Relationships, Work & Money

The nightclub owner and the hand

By Tan Huey Ying , 1 May 2020

When she was 13, Jackie Ong’s father told her that he could no longer afford her school fees.

A bookie and a gambler, he never brought back much to support the family. They depended on the meagre income that Ong’s paternal grandmother earned. Fights between her parents were common.

To earn her own keep, Ong started running errands for Ah Longs (loan sharks). She quickly fell into bad company.

By 17, she was taking drugs and needed a fix every four hours.

The hand

One day, just as she was emerging from a drug induced stupor, “that hand appeared again”.

That hand, an open palm, appeared at various points her life since she was 5 years old.

“Every time I cry, the hand would reach out and comfort me,” Ong recalls. Sometimes it appeared as a vision. Sometimes accompanied by a voice.

Growing up in a family who worshipped idols, Ong did not understand the vision. All she knew was, this hand was open, inviting and always brought her comfort.

“I scared, what if I trust the wrong god?”

It had been a while since she last saw that hand. But it helped her realise her folly.

Through sheer willpower, the teenager weaned herself off drugs. She threw all her energy into work, often holding down multiple jobs at a time.

She thought, money – lots of it – could change her life.

Jackie Ong (right) started working in the nightlife industry when was 17.

Show me the money

By 21, Ong had saved more than $80,000 which she used to start her first nightclub in Little India. A year later, she opened her second.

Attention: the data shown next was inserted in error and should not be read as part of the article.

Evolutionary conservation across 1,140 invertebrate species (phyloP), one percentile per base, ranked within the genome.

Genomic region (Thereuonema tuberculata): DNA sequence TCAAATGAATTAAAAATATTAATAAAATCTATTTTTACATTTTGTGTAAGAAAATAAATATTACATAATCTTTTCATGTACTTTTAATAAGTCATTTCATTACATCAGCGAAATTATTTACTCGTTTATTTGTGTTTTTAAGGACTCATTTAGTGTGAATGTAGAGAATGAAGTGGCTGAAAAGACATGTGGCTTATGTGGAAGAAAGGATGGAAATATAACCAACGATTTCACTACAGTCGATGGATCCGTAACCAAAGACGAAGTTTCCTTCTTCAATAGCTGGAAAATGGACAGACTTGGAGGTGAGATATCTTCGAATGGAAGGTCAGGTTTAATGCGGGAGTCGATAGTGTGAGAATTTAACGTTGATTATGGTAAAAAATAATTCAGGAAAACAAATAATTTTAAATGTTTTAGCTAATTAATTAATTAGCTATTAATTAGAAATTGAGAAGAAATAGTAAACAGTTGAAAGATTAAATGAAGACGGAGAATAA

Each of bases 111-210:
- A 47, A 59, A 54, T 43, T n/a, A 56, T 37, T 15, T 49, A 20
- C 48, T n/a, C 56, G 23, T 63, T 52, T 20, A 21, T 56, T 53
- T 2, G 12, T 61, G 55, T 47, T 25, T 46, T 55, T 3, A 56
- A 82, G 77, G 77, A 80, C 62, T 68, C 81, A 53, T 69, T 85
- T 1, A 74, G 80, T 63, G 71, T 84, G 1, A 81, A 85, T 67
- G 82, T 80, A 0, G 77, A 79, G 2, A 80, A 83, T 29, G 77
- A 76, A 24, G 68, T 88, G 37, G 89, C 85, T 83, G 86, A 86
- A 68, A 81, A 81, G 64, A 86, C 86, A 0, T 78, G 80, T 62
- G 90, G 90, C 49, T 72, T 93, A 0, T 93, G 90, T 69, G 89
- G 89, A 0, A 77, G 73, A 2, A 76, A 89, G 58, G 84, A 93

Within six years, Ong was a successful owner of a chain of nightclubs, with 200 staff on her payroll. She owned two private properties and a couple of BMWs – all fully paid for.

Jackie Ong (front row, third from right) with her staff at one of her nightclubs. At one point, she owned several nightclubs and had over 200 staff on her payroll.

By the age of 27, Jackie Ong was twice divorced. She was a single mother who had to rear two young sons, and support her parents and grandmother.

To escape from the daily pressures of life, Ong would often drive to Tanjong Rhu. By the river, she would sit in her car, smoking and drinking in solitude.

One night, Ong saw the hand again. This time, she also heard: “I am your God. Will you trust Me?”

Nothing to lose if God isn’t real

That weekend, with her two young sons in tow, Ong went to church. 

Despite not understanding the sermon, Ong kept going back. 

“Drinking, smoking, wrong relationships and nightlife business – I realised, not right.”

It was months before she began to understand God’s love for her. But she was haunted by childhood memories of her grandmother splurging on offerings to idols to no avail.

She found it hard to acknowledge God. “Because I scared. What if I trust the wrong god?”

A year later, at age 30, Ong accepted Jesus. By then, she figured that if God wasn’t real, she had nothing to lose.

“Amazingly, I started to feel that I didn’t want my kind of life any more: Drinking, smoking, being in the wrong relationships and doing this nightlife business.

“I realised, not right.”

Leaving the nighlife 

One night, in one of her clubs, Ong heard the voice again. This time He prompted her to leave the business. And to enrol in Bible school.

“In my heart, I knew what I was doing was wrong. But I only knew how to run nightclubs, what else can I do?”

It was a huge struggle. She had six mouths to feed. Quitting her business meant ending her family’s only source of income.

Jackie Ong with her sons. They are now 22 and 17.

“Wow, the money was so difficult to let go,” Ong exclaims. “And God didn’t tell me: ‘Let go of this, I’ll give you another mountain.’

“No leh, nothing!”

She described it “like tearing my brain and heart apart”.